How many trees does it take to power the internet?

You may already know that airplanes, fast fashion and factory farming are harmful to the environment, but have you ever considered the carbon footprint of watching videos or sending emails? Digital technologies and the systems that support them account for 3.7% of the world's global carbon emissions and this is set to rise to 8% by 2025. That's currently more than the civil airline industry, and soon it's predicted to surpass the automobile industry, too.

Digital technologies are often thought to curb our carbon emissions through advances such as electric cars or e-readers. We may think our digital activities take place up in the cloud, but how often do we look around to examine their real world impact?

As pressure mounts against technology companies to take more responsibility, what can you do to reduce your digital footprint? In this Data Detox you'll learn some tips to make your digital life more eco-friendly, from switching up your online activities to recycling an old smartphone.

Let's get started!

Five steps to reduce your digital footprint

1. Seeing is believing

The first step is about making the invisible visible. The more technology develops, the less we notice it: it's a slim smartphone in our pocket, a smart toothbrush in the bathroom or a blinking light from a wireless router. We tune into our technology to make our lives easier and more efficient, but as we become more connected, we may lose sight of what's really going on behind our screens.

So how do you see through the technology smog? Even though carbon emissions from electricity can vary a lot, there's still some things you can do. First, try out some visual cues to remind yourself about the energy industry that's powering your screen.

For browsing, download an extension called Carbonanalyser, which shows you the carbon footprint caused by the various websites you visit. Once you're aware of the website emissions, you can make the choice to visit more energy conscious sites.

Many tech companies such as Google are now 'carbon neutral', which means that they offset their carbon emissions. However, they are still making those emissions in the first place. Why not try out some environmentally conscious tools such as Posteo, an alternative to Gmail, which is not only privacy-centred, but also boasts using 100% green energy.

Does your tech blend in to your home? Use brightly coloured sticky notes on data hungry objects such as the smart TV or the wireless router to remind yourself of just how much energy is being used to power it.

Did you know? Loading the average website uses up the equivalent amount of energy as boiling a kettle for a cup of tea.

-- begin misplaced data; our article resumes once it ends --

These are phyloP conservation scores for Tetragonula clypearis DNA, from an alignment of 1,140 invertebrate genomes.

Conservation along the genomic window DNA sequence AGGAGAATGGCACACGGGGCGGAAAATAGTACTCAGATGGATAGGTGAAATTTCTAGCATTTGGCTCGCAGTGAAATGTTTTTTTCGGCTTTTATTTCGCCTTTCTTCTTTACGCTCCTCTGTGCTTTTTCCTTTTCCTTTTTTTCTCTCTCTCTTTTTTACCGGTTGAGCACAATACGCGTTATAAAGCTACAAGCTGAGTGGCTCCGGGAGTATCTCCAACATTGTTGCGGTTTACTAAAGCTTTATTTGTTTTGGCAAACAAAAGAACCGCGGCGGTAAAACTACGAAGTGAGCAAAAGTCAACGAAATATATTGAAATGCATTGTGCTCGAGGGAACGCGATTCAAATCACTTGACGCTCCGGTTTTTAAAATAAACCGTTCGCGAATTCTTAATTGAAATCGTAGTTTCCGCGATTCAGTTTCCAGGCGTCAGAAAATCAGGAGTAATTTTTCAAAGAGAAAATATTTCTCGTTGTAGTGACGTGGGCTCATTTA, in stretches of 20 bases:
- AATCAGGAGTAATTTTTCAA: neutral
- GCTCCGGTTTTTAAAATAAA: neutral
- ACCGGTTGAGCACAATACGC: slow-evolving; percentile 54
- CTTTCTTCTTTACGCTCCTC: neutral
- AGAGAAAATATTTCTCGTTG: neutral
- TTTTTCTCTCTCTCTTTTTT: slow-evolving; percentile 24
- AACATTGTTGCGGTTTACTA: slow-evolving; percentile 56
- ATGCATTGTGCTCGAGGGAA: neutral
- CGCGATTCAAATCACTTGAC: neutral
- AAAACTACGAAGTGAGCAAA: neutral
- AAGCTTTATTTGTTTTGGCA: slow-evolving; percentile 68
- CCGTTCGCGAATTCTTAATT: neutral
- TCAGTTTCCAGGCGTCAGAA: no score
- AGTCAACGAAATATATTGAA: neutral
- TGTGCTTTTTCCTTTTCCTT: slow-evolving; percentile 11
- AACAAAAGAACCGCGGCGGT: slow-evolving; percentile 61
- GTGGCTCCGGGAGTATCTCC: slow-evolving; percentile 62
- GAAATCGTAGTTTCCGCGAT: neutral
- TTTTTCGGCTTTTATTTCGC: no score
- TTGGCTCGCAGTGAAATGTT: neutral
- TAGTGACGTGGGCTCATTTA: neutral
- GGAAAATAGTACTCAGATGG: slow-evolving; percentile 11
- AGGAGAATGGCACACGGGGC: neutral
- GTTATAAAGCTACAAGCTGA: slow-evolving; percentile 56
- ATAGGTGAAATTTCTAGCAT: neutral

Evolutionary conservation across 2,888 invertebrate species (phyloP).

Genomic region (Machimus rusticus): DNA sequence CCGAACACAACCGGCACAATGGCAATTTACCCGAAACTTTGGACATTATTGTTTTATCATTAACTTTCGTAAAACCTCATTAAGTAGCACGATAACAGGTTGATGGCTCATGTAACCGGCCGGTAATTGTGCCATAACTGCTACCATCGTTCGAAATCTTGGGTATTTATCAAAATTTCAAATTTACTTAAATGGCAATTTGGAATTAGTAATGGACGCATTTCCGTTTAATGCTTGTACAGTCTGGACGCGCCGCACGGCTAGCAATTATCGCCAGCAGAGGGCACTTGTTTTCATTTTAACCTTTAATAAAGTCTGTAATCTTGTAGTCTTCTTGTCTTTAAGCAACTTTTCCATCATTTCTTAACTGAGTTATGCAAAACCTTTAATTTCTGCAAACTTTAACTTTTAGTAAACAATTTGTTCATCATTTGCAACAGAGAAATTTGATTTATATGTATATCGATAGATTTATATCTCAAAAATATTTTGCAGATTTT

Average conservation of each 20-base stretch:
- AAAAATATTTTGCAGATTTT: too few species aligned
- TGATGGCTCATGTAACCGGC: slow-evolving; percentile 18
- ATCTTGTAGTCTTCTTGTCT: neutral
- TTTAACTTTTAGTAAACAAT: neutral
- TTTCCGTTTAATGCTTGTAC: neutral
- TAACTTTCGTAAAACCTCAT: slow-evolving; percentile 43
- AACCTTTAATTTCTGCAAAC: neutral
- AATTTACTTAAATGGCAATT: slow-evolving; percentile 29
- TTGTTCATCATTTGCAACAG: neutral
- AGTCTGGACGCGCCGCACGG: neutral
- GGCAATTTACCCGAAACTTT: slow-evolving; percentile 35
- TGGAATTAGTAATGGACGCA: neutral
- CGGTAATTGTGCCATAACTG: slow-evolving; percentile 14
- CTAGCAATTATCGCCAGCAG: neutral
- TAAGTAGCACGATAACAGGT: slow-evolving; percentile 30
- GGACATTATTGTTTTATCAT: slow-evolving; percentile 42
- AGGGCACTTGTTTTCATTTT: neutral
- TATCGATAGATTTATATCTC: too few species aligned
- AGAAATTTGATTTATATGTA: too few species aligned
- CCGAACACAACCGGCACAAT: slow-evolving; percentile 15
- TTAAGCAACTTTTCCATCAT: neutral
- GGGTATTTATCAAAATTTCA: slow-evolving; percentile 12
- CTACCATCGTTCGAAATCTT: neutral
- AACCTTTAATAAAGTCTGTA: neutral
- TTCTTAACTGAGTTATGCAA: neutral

2. Stream wisely

Smartphones in themselves are not big energy drainers, but data traffic leaves the biggest carbon footprint. The flow, storage and consumption of data is responsible for more than half of digital technology's global environmental impact, and this figure is increasing by 25% each year.

Over half of data emissions come from streaming online videos, especially high-resolution videos and on-demand streaming services such as Netflix and Amazon Prime. Together, internet video and online gaming are projected to account for 87% of consumer internet traffic in 2022. So what can you do?

Stream videos in lower resolution. On YouTube and Amazon Prime, you can change this setting easily by clicking on the Settings cog next to the video. On Netflix, it's a bit trickier to find:

  • Click on your account icon (top right) →
  • Click on your account under 'Profile & Parental Controls' →
  • Playback settings →
  • and change the resolution under 'Data Usage per Screen'

Did you know? About 70% of the world's online traffic is reckoned to pass through Loudoun County in the United States, where the world's biggest concentration of data centres (the buildings that house computer servers that store, process and distribute internet traffic) is located. They currently occupy 18 million square feet, with millions more being planned or developed. That's roughly the size of 380 football pitches.

3. Reuse and recycle

You've learned about how to reduce your data footprint, now it's time to turn to your hardware -- the mercury, lead, copper and lithium materials that make up your devices. Despite people holding onto their gadgets for longer than they did in 2016, electronic waste is still a huge problem, with only 17.4% of global electronic waste being recycled and the rest ending up in landfills, being incinerated, or ending up in countries such as China, Nigeria, Pakistan, and Ghana where labour costs are lower.